As this edition of Coal Age goes to press, the events unfolding in Appalachia do not bode well for the coal business. The U.S. Environmental Protection Agency (EPA) is talking out both sides of its mouth holding up mine permits, trumping U.S. Army Corps of Engineers decisions, while saying that it is not against coal mining. Mining associations and labor groups find themselves powerless to protect shovel-ready jobs. Politicians in West Virginia have all but abandoned the coal miners. Environmental activists and coal supporters clashed at public hearings held throughout the region. Saying outward hostility toward the Obama administration is growing in coal country would be a major understatement. With tension mounting, we dispatched Lee Buchsbaum to cover the Appalachian permitting debacle. What he found was coal operators and engineers at the end their ropes, unafraid to express an opinion (See Appalachian permits article on p. 32).

While writing about the coal rally last month, I pondered whether anyone outside West Virginia heard what was being said. Apparently Washington was listening and surface miners in Appalachia have become the whipping boy for the EPA. Throughout all of this, the coal miners heard nothing but silence from Governor Manchin (D-WV), and Senators Byrd (D-WV) and Rockefeller (D-WV). Only Congressman Nick Rahall (D-WV) had the intestinal fortitude to question EPA administrator Lisa Jackson.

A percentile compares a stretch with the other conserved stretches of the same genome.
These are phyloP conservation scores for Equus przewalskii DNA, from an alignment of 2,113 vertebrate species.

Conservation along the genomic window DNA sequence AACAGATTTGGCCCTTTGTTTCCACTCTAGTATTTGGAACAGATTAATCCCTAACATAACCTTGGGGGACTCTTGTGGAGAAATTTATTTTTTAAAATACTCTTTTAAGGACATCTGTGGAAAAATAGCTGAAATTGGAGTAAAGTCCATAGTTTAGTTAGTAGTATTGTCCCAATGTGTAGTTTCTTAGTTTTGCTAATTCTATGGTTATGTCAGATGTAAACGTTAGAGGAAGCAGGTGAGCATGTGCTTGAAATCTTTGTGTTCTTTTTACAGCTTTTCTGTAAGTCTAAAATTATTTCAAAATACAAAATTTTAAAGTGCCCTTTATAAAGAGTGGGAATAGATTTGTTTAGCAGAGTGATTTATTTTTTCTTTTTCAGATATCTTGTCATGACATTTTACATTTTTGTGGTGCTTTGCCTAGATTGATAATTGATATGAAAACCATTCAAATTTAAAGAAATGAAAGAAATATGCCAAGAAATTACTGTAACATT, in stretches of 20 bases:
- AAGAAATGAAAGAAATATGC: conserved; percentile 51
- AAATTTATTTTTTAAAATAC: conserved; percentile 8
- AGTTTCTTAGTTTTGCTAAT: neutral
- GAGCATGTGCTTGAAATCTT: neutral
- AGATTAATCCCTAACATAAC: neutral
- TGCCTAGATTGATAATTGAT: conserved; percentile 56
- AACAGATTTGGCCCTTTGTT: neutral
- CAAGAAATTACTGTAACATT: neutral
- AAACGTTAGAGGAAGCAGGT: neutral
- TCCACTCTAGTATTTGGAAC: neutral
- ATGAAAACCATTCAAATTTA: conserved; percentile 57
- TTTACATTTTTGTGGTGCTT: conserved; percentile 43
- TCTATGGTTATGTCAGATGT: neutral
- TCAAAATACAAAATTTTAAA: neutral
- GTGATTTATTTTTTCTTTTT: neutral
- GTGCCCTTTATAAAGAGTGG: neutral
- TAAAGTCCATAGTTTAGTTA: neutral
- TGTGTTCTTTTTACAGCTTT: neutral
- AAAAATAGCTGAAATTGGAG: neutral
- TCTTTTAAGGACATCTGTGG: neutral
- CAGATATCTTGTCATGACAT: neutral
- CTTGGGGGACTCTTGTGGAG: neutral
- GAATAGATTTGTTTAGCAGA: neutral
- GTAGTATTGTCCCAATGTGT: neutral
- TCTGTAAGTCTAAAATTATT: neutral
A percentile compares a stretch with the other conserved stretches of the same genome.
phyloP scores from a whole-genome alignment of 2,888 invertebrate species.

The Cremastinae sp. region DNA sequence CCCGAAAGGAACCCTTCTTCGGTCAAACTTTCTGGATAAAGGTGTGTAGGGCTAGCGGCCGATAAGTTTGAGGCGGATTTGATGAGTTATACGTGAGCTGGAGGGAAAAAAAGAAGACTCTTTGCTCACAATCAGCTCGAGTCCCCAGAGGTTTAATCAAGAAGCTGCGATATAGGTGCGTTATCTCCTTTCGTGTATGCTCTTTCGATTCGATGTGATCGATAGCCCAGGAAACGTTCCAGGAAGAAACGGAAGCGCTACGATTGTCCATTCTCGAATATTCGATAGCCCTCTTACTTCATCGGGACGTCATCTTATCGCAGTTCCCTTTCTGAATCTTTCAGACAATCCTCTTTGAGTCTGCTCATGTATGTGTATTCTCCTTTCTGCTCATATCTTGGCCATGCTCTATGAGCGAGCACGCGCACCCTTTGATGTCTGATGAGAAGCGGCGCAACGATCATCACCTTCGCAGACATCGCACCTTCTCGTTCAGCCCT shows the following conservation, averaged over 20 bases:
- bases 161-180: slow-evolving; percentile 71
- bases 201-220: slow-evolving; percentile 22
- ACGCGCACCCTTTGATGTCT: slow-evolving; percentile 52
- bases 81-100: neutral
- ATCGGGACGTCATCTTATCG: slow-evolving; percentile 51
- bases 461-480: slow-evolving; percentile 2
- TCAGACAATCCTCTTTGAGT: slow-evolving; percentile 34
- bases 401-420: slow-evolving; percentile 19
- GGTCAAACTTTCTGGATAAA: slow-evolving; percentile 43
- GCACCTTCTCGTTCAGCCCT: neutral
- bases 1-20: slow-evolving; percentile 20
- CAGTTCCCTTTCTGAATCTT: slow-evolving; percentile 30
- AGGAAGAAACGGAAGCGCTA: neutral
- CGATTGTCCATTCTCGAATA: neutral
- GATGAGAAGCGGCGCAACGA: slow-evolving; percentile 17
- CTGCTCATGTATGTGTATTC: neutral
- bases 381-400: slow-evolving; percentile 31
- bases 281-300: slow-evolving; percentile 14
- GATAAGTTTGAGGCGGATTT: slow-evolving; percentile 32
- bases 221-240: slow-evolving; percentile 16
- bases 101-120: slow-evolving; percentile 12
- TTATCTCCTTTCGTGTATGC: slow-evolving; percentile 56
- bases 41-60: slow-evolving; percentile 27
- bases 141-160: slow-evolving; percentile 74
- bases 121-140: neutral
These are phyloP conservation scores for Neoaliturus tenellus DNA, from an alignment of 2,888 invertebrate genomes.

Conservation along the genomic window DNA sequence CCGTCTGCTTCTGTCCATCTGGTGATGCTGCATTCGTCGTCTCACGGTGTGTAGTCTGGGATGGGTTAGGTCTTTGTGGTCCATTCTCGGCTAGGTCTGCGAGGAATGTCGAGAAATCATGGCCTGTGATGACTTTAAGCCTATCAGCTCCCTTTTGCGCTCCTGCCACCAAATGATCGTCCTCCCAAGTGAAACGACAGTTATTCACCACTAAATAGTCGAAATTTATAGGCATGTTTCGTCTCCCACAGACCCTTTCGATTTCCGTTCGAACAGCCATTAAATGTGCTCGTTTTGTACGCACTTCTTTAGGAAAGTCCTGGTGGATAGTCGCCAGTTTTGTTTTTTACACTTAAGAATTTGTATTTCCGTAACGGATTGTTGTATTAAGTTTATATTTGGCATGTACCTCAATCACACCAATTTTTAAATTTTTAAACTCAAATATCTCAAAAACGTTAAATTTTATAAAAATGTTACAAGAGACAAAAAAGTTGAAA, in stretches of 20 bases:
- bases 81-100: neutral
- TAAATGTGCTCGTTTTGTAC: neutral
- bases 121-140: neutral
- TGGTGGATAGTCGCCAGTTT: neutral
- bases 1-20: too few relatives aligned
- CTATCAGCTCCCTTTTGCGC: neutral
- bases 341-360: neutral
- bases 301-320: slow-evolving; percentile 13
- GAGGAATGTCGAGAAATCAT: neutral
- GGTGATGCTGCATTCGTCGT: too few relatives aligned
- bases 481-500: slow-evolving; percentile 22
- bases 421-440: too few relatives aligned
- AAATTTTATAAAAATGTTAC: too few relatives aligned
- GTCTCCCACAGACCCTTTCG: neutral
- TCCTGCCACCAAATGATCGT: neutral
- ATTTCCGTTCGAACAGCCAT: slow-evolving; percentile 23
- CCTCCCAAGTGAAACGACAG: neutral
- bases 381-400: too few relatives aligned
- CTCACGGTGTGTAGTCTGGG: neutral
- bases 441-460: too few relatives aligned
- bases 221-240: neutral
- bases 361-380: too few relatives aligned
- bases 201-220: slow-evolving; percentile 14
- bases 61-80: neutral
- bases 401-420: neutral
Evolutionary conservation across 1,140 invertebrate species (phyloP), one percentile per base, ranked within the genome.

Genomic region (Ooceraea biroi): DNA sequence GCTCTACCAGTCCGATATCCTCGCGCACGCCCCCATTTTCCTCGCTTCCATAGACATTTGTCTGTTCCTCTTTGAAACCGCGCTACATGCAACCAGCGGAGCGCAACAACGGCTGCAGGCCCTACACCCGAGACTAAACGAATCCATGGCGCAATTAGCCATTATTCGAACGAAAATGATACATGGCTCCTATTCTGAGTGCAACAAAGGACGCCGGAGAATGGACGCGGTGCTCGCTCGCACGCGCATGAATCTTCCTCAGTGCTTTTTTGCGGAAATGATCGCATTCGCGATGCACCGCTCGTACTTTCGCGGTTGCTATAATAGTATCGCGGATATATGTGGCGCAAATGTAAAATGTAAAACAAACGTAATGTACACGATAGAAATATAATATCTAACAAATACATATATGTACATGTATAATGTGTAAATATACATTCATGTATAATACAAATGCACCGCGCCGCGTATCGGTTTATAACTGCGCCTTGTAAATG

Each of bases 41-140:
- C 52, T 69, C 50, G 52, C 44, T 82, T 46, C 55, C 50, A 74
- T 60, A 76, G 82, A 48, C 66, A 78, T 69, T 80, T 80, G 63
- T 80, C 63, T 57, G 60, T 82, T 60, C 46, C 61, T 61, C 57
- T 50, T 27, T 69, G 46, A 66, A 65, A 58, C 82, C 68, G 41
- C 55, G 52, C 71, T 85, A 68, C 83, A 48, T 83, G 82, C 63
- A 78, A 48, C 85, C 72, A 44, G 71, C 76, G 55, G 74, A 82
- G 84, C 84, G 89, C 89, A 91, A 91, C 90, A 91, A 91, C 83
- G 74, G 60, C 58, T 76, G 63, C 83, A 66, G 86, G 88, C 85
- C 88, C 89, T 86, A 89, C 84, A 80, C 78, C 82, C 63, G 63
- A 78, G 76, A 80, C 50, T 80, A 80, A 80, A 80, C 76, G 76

During a hearing of the House Committee on Transportation and Infrastructure, on which Rahall serves as the Vice Chairman, Rahall asked Jackson whether she believed that clarity and certainty is the goal in the EPA’s reviews of coal mining permits. She confirmed that it was something the EPA owes the mining community. Following up, Rahall mentioned that some believe that the EPA wants to end all coal mining. Jackson said, “Unequivocally, neither EPA nor I personally have any desire to end coal mining, have any hidden agenda, any agenda whatsoever, that has to do with coal mining as an industry.”

The same day, the EPA sent a letter to the U.S. Army Corps of Engineers questioning the permit issued for Arch Coal’s Spruce Fork No. 1 mine. When fully developed, the Spruce Fork mine would be the largest mountaintop mine in West Virginia. The EPA has never before used its authority to review a previously permitted project since Congress enacted the Clean Water Act in 1972. To believe that the EPA will stop here would be very naïve. This is not just a mountaintop mining issue and the rest of the industry needs to prepare. It’s only a matter of time before the agency begins to question surface disturbances for underground mines, prep plants and refuse impoundments. The consequences of these actions will be enormous.

The die may have already been cast for future mountaintop mining operations. Eventually the lawyers from the mining companies will right this regulatory wrong. Meanwhile, small- and medium-size coal operators, with six to 12 months of permitted reserves remaining will go broke. Larger mining companies will view future mountaintop mining operations as too risky. West Virginia could lose as much as 50 million tons per year in production during the next few years. As many as 5,000 jobs are at risk. With a 7:1 extended impact, more than 35,000 people or more will be affected. Life is tough in southern West Virginia and eastern Kentucky, and it’s not going to get any easier under the Obama administration.

Steve Fiscor, Coal Age Editor-In-Chief